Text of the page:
During the 8:00 am morning jobs time is when we got many of the regular cleaning jobs done, by doing one cleaning job per day for each person. For example, there was a scheduled time for Anna Marie (age 6) to clean all the bathroom faucets and sinks each week, and for Karen (14) to clean all the bathroom mirrors that same day. A weekly time for Melanie (13) to deep clean the stove top (not just wipe it off, but remove all the top pieces and really scrub it), or to once-a-week thoroughly wash the kitchen counters including behind the appliances. At that time our older girls (ages 14, 13, and 6) did most of the cleaning jobs, and it worked best for our boys (ages 9, 6, 5, and 2 on this schedule) to do more bulky work jobs.
The boys do things like set up the play yards and pack-n-plays every morning for the youngest 4 kids to rotate through during our homeschool hours, and then clean that all up later; or move all of the chairs out of the dining room and shake the rug so that a sister can sweep. The boys did some cleaning, and they learned to do more when they got older. Their contributions at those ages were using their muscles more. *wink* *chuckle* This has just fit better for them being younger and being boys.
So the whole bathroom does not get cleaned in one day like I used to do it and always liked it to be done. *smile* I had to let go of that goal and desire and learn to think "outside the box" in order to get the bathroom cleaned in pieces every week using the blocks of time we do have. The whole thing gets cleaned every week but it gets done in pieces on different days. The bigger parts of that bathroom work, such as the 3 toilets and 3 showers, gets done by our 14-year-old daughter every week who desires to do extra work for money and have a regular income. Here's more on getting those bigger jobs done...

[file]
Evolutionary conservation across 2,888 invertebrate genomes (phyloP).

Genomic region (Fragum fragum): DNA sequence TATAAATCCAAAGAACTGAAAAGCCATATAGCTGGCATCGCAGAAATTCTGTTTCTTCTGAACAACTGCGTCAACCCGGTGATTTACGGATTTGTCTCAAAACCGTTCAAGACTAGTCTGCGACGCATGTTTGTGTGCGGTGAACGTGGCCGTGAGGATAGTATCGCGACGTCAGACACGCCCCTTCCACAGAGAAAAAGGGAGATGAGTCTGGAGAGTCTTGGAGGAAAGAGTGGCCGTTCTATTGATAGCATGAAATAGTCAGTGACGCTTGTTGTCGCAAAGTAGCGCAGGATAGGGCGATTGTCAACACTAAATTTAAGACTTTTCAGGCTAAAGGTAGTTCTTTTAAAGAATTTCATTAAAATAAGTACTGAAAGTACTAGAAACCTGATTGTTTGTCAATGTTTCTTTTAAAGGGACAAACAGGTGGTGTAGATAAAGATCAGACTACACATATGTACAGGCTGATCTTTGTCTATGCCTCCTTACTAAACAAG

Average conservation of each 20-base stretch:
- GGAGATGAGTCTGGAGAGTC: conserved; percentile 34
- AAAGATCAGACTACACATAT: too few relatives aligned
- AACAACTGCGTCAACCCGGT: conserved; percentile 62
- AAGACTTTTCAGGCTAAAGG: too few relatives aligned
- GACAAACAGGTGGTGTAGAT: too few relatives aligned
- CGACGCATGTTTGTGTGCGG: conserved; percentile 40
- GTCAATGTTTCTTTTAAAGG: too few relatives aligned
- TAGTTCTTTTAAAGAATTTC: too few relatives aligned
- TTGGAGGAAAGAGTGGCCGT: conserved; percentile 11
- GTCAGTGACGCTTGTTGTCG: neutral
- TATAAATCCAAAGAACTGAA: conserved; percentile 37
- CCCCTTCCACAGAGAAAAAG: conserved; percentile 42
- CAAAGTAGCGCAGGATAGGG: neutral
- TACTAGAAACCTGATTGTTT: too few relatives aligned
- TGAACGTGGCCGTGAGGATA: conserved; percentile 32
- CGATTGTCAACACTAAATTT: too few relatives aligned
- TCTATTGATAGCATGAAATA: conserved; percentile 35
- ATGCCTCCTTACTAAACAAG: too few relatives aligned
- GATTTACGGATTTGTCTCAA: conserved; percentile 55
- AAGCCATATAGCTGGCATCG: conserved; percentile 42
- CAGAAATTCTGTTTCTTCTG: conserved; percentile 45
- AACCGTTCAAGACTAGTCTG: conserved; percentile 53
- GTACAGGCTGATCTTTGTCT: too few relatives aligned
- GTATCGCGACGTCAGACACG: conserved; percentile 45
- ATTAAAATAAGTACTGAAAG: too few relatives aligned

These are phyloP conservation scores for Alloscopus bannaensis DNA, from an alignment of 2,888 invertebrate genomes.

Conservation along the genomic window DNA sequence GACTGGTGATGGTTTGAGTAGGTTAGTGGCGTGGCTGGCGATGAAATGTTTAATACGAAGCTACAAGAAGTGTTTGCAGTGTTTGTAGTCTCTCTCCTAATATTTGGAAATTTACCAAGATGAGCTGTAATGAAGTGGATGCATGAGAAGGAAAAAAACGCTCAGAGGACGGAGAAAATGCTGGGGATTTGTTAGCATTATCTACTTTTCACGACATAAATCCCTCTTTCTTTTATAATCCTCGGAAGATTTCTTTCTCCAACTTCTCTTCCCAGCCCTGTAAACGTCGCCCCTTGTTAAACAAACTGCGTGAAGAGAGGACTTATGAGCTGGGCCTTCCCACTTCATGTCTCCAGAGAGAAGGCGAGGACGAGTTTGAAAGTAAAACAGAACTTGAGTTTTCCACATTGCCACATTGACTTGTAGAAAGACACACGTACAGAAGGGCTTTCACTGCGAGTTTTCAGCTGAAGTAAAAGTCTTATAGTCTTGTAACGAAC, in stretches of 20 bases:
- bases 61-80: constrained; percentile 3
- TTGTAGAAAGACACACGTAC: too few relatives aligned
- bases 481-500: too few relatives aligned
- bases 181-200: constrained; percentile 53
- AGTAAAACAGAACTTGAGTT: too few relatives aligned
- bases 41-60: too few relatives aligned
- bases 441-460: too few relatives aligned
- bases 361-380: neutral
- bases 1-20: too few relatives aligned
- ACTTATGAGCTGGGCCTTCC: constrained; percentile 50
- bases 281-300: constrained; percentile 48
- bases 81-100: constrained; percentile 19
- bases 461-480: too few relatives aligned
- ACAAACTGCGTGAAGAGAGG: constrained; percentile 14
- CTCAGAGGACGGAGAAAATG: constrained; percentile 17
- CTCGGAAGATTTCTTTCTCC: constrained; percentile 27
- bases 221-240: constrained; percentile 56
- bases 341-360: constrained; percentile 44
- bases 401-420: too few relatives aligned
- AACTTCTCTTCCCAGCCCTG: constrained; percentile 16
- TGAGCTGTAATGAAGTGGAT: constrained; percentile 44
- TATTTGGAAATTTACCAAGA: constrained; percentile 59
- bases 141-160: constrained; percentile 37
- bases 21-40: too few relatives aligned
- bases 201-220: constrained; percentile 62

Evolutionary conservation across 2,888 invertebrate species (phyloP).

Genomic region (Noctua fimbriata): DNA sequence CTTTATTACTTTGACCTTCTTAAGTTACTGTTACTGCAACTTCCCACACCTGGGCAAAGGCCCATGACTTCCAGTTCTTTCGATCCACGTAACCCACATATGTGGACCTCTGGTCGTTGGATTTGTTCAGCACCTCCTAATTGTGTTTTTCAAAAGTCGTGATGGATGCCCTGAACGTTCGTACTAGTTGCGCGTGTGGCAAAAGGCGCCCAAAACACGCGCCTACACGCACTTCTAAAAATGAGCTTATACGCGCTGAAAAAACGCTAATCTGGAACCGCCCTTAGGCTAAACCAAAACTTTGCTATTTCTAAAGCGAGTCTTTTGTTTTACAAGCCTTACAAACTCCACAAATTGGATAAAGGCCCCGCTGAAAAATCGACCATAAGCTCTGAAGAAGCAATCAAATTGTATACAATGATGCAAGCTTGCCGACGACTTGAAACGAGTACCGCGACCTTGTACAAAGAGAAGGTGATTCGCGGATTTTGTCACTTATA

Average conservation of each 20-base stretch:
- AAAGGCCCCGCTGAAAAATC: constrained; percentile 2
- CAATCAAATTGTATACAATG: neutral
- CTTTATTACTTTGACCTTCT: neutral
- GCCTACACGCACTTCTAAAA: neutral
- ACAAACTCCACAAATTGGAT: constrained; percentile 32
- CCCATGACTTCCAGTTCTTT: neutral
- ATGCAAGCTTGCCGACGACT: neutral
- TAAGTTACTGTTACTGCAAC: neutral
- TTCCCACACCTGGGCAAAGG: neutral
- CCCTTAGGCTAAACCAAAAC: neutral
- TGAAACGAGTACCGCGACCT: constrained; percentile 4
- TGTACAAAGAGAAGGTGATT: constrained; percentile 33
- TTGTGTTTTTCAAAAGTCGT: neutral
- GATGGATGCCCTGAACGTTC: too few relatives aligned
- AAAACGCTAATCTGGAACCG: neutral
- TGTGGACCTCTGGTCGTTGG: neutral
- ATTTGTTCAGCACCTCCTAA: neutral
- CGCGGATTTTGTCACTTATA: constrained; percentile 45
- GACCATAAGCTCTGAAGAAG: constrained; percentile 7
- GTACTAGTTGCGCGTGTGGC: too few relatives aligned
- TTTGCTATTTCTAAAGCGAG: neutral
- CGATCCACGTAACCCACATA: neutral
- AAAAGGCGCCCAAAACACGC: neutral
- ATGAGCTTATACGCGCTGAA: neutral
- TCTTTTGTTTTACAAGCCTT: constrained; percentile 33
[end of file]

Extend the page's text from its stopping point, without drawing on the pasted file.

How do I get to the big, deep-cleaning jobs?
When our children were all little, I would do those big jobs - such as cleaning the bathrooms, rotating seasonal clothes for the kids, weeding the yard, or cleaning out and re-organizing a closet - on a Saturday while Bob was home to help manage the kids. It wasn't ideal because I really wanted to be done with the "have-to's" before the weekend, but I simply didn't have time during that season of life when I was doing it all myself because the children were not old enough to really be helpful. So, Saturdays got the job done for that season of having "all littles".
Now, I strive to do as many of the big jobs in pieces as much as possible through out the week, or assign them to be done for pay. Like my husband says to our children, "Work smarter, not harder". *smile* I have the children each do small jobs which keeps it manageable for them so they don't need large amounts of time, and they do not have to learn multiple cleaning jobs simultaneously (like a toilet vs. faucets vs. mirrors). Like I mentioned above, our 6-year-old daughter doesn't take on the whole bathroom yet, but she can easily do a great job of cleaning the sinks and faucets in each of the 3 bathrooms with Lysol cleaning wipes.
Some of our children are old enough now to learn to do those big jobs well, though, and that is a huge blessing to me and to them as an income opportunity. So I enable our older kids (ages 14, 13, and once-in-a-while the 9-year-old) who desire to earn money to do so by taking on those bigger jobs. This is great skill development for them, great opportunity to earn some money and develop a work ethic, and a great use of their time. They rake leaves, pull weeds, wipe out the refrigerator or freezer, clean bathrooms, clean the window blinds, wash windows, mend clothing, wash or dust large shelf units, thoroughly scrub and clean the toaster or microwave, etc. It's awesome. *wink* But they are not always required to do these big jobs, they're usually optional, paid jobs (but there's always someone eager to earn money, so I've never had to make the big jobs a requirement at this point).
Once in a while I may need them to do a big job unpaid, or they may demonstrate the need to practice serving with a good attitude and so they will win the privilege of doing a bigger job. *chuckle* *wink* But generally the large ones are paid jobs, or I would do them myself on a Saturday (but there's enough money-earners in the family now that I can't actually remember the last time I needed to one of these big jobs).